Breathing When Climbing

lungsWritten by Dave MacLeod

Something that people occasionally ask about in climbing is breathing during difficult climbing – how important is it and how can it help your climbing?


Obviously we need to breath almost constantly and during exercise of any kind its even more important to fulfil it’s most basic function of delivering enough oxygen and removing carbon dioxide so metabolism can keep happening at the desired rate. But breathing is also extremely important psychologically.


Breathing When ClimbingBreathing can be used to set or assist the pace and rhythm of movement and even to help control aggression on moves. Climbing movements at your limit require constant changes in speed of movement and delivery of muscular effort. Regulation of breathing can be a sort of link between body and mind for managing this task. The best way I can describe it is to say that the mind expresses the desired type of movement through breathing, which tends to be followed immediately by a similar body movement, tension or force delivery.


Often, A sharp or deep intake of breath happens before a movement is executed, followed by a longer exhalation during or after the movement has been completed. Many climbers find that they hold their breath far too long during climbing until the breathing centres force them to breath and this breaks up the body’s climbing rhythm and they ask how they can break this habit?


The answer is by running some technique drills. Technique drills are nothing scary, so don’t be put off by the jargon – it just means repeated exercises focusing on something in particular that you want to practice. A really good time for any breathing or movement technique drills is when you warm up.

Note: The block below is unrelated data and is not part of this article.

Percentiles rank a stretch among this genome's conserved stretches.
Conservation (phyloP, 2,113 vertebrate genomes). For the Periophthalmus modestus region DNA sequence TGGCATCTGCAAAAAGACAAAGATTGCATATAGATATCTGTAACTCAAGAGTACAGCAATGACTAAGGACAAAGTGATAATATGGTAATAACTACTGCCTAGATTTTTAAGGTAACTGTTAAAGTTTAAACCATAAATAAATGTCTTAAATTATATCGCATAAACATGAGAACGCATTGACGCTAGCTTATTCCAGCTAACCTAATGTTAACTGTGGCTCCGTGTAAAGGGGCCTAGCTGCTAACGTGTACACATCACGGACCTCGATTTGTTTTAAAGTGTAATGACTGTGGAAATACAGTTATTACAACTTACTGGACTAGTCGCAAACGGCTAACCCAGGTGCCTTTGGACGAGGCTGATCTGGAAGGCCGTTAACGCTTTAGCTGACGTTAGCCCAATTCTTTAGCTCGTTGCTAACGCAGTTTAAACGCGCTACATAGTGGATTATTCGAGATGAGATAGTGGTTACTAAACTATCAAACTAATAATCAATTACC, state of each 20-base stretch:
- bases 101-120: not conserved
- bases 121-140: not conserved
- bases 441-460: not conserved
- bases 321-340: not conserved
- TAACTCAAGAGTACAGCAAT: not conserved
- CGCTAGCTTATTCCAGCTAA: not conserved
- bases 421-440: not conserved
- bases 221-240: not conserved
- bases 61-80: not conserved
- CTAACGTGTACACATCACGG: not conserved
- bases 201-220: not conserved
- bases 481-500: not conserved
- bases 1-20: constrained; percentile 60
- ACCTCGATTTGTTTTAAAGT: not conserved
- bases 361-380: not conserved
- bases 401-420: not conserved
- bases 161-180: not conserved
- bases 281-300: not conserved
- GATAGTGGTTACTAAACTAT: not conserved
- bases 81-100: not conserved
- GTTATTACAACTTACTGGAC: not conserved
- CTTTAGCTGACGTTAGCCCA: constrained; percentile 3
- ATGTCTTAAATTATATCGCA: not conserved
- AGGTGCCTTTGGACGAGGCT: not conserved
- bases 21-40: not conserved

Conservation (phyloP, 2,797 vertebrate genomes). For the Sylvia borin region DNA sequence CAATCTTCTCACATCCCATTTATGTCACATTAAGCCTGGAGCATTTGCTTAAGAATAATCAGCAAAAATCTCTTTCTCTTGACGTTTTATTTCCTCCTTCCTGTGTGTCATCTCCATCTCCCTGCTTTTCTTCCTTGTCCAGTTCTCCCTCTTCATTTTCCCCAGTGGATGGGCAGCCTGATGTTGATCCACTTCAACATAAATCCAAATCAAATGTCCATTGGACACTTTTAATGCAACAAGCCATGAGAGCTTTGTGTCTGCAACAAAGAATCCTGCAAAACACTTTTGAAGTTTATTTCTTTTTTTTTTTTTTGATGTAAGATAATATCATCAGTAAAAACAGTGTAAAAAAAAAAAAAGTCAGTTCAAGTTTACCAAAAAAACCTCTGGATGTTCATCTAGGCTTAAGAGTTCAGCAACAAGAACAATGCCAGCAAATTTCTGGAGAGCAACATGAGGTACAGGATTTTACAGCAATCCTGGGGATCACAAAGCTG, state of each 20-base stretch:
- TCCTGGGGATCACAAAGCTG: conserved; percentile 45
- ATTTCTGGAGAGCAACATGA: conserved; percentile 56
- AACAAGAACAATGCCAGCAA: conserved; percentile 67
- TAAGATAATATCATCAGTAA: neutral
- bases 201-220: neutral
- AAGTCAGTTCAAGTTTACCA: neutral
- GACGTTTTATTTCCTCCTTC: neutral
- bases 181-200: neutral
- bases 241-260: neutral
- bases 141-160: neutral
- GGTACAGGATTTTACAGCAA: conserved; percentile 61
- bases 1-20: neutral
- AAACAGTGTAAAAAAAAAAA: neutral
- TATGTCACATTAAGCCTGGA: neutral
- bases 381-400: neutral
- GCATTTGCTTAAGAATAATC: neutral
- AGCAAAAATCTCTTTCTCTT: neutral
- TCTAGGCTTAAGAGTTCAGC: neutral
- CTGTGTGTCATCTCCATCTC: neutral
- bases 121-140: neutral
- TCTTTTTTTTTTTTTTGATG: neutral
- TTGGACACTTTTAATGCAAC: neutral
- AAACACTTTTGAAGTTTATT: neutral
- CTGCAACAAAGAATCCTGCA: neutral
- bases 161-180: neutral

MacLeodBecause the climbing is not hard, you have ‘space’ in your mind to concentrate on something within the movements (like your breathing rhythm) as opposed to having to give your full concentration to just staying on the wall. Practice climbing a route or problem you can do comfortably again and again. Separate the two main stages of climbing movement – preparing to move (where you set your feet and body) and moving (where you execute a hand movement). While preparing to move, focus on making smooth relaxed breaths as you set your lower body in preparation for the next reach. One complete breath cycle for each foot movement is common on lots of moves but not on every one. Take a breath in as you stare and focus on the next hold and exhale as you grab the hold.


Consistent practice during easy climbing will help you find a breathing rhythm that works well for your climbing style and it will become automatic so it happens without you even thinking about it on the hard stuff. It’s most often relative beginners (less than two years regular climbing) that notice breathing as a problem. It’s hard for them because there may be no such thing as easy climbing! Just being on the wall is enough to feel so tense you have to force yourself to breath. If this is you, don’t worry – you will find a rhythm and with patience it will come once you get a change to be more composed on the rock.


Dave MacLeod

Dave MacLeod is a professional climber and coach based in the highlands of Scotland. He has been climbing for 20 years and is recognised as one of the best all-round climbers in the world, climbing 9a sport routes, Font 8B+ boulders, E11 trad routes, grade XI mixed routes and made hundreds of first ascents around Scotland and the greater mountain ranges of the world. He is also a world renowned climbing coach, writing the popular blog The online climbing coach since 2006. His first book, 9 out of 10 climbers make the same mistakes is an international bestselling climbing improvement text. He gained a BSc in Physiology & sports science and an MSc in Medicine and Science in sport and exercise, both from Glasgow University. He has published research on climbing performance in the Journal of Sports Sciences and is a regular contributor to many climbing magazines and websites around the world.

You can get his books directly from him Here :

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